The second period was still young when a foul was given against Aberdeen within a few yards of the Montrose goal, and from the kick the Stripes went to the east citadel with a rush. Ramsay, however, was on this, as on all other occasions, quite equal to the occasion, and fisted out in fine style. Aberdeen retaliated once or twice, and on one occasion almost scored from a scrimmage, but they were unfortunate in their attempts to score. A dangerous looking run on the part of Gordon and Murray was broken up by Ross, who sent the ball well down the field. Murray, who was at hand, let drive at the goal but just missed, and a second attempt within a few minutes had the same result. Then Montrose retaliated, and Ramsay had five hot minutes, but he always managed to keep his charge intact. Breaking away, the Aberdeen got well down, but all their efforts to pierce the strangers' defence were fruitless, and eventually resulted in the ball being sent down the field by one or other of the backs, and carried down to Ramsay by the forwards. The home custodian, however, always cleared his lines, and then Aberdeen had a run. On one of these occasions the whole forward line of the Whites went down like one man, but Murray's parting shot was wide. The Aberdeen were playing a really magnificent game, and one greatly in contrast with that which they played on the previous Saturday against Our Boys, Dundee. The passing of the forwards was almost perfect, Toman being particularly conspicuous by his heading and tackling. The halfs tackled magnificently, Ross playing one of his best games this season. At back, Ketchen and Wood were invaluable. For a time play was fast, both goals being visited frequently. Luck, however, was against both teams, and for a long time nothing was done on either side. Aberdeen on one occasion gave Barclay a lot of trouble, but the admirable defence of Montrose was too much for the attacks of the Whites, and when at length belief was given the strangers' forwards went down like a flash. Murray's parting shot, however, was a failure, and a similar result followed a run which came off within a few minutes. Aberdeen next went off, but "Morley" failed to shoot. Two minutes afterwards Cobban sent in a fine return, and the ball, after knocking about in the vicinity of the goal mouth, was at last sent through by Pope, thus putting Aberdeen one point up. This success on the part of the homesters was highly popular, the spectators cheering for several minutes. Despite this disaster Montrose soon gave evidence that they were not altogether lumped out yet, and the front line again came down on Ramsay, but the finishing touches were wild and the leather found its way behind the posts. Aberdeen soon retaliated, and forced Barclay to exert himself, but he easily managed to clear his goal. Again did Aberdeen return and Murray shot a beauty, which went through, but the point was disallowed, on the plea of off-side. Within a minute, however, they returned, and this time there was no mistake about the goal, which Pope; again scored. Up till the close of the game play was fast, and just within a minute of the close Montrose, who were being driven slowly back, managed to find an opening in the defence, and breaking away Murray added their third point. There was no further scoring, and a grand game ended : Aberdeen 4, Montrose 3.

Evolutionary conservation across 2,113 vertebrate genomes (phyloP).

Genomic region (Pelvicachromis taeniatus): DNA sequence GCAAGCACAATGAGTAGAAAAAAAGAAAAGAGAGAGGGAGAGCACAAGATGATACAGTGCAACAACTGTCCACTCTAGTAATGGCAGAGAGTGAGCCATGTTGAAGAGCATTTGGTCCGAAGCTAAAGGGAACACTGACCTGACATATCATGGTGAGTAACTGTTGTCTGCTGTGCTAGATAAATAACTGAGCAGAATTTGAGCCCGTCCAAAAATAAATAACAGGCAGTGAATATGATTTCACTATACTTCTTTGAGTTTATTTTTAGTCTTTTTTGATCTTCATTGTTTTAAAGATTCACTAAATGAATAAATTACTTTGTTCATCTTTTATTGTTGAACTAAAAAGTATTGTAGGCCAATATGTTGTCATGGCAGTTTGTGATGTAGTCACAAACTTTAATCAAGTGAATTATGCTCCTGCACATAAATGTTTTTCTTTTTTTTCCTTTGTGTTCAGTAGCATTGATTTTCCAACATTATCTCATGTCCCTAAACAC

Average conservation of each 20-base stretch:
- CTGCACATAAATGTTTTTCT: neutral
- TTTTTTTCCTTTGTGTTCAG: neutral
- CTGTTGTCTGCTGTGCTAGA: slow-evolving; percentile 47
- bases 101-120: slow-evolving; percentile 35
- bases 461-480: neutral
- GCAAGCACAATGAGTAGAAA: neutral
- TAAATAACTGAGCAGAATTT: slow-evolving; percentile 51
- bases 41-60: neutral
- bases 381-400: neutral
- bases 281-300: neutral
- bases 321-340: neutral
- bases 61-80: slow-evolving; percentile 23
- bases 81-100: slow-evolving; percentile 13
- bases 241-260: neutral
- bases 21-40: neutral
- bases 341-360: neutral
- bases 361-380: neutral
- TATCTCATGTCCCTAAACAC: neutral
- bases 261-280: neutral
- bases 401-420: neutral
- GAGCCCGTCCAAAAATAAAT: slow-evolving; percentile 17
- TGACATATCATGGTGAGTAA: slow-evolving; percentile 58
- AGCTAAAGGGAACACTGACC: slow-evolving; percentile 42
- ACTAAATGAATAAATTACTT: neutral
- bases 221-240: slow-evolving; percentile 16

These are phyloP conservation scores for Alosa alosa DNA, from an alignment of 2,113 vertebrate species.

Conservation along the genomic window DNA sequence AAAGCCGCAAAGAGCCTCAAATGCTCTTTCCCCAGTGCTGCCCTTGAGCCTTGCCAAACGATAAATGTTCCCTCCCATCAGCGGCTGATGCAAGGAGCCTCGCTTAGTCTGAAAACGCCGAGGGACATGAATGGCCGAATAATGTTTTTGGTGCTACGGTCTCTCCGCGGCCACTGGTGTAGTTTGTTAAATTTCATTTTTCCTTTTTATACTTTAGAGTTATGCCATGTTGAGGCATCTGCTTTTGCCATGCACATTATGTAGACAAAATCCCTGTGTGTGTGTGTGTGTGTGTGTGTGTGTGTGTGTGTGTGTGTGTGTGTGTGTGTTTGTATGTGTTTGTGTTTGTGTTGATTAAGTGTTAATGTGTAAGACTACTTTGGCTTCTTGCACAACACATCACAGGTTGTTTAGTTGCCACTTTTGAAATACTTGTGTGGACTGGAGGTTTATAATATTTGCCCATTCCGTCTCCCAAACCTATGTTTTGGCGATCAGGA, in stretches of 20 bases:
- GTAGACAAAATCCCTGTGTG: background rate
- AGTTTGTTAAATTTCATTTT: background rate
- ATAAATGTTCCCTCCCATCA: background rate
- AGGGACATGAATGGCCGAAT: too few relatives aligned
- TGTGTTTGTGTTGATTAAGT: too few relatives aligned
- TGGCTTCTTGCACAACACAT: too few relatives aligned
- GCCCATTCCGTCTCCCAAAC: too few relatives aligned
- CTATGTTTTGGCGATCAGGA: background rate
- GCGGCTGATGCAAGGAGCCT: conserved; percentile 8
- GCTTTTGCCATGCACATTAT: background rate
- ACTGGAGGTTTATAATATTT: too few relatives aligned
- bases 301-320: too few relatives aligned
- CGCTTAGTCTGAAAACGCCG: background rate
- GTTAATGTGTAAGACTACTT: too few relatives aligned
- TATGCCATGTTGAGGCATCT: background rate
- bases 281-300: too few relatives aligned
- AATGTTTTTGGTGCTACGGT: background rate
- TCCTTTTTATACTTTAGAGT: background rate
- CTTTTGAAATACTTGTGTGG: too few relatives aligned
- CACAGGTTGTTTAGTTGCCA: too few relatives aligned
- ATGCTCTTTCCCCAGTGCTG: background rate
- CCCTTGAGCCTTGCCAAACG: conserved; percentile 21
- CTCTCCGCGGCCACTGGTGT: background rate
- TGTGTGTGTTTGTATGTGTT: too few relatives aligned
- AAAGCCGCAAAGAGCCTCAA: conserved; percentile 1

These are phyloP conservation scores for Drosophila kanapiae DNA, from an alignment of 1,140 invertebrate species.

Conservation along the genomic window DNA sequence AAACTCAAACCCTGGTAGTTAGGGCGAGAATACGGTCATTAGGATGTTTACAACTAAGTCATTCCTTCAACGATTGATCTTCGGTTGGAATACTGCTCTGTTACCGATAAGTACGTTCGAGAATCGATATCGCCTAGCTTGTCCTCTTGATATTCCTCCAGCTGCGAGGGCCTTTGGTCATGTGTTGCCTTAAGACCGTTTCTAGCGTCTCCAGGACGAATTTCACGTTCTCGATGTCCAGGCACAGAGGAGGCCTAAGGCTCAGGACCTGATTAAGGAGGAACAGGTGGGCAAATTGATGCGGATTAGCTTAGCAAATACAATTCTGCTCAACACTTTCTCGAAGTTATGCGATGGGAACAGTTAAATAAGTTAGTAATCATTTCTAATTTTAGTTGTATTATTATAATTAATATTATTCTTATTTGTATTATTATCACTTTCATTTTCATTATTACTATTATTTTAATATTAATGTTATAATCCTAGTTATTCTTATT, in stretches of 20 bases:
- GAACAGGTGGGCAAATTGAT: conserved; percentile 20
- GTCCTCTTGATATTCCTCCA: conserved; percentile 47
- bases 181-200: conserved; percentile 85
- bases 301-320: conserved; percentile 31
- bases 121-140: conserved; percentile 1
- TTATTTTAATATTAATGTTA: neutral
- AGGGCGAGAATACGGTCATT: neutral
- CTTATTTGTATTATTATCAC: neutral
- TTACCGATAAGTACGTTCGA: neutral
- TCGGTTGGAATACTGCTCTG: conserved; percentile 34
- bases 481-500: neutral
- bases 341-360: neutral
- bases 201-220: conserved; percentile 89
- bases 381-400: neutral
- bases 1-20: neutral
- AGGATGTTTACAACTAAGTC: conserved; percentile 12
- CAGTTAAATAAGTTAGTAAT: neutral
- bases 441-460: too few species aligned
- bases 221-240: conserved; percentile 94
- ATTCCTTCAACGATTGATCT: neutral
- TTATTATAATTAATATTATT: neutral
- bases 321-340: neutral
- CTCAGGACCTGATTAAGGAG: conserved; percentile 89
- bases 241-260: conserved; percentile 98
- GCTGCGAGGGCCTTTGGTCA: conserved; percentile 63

Source: Aberdeen Journal, 6th February 1893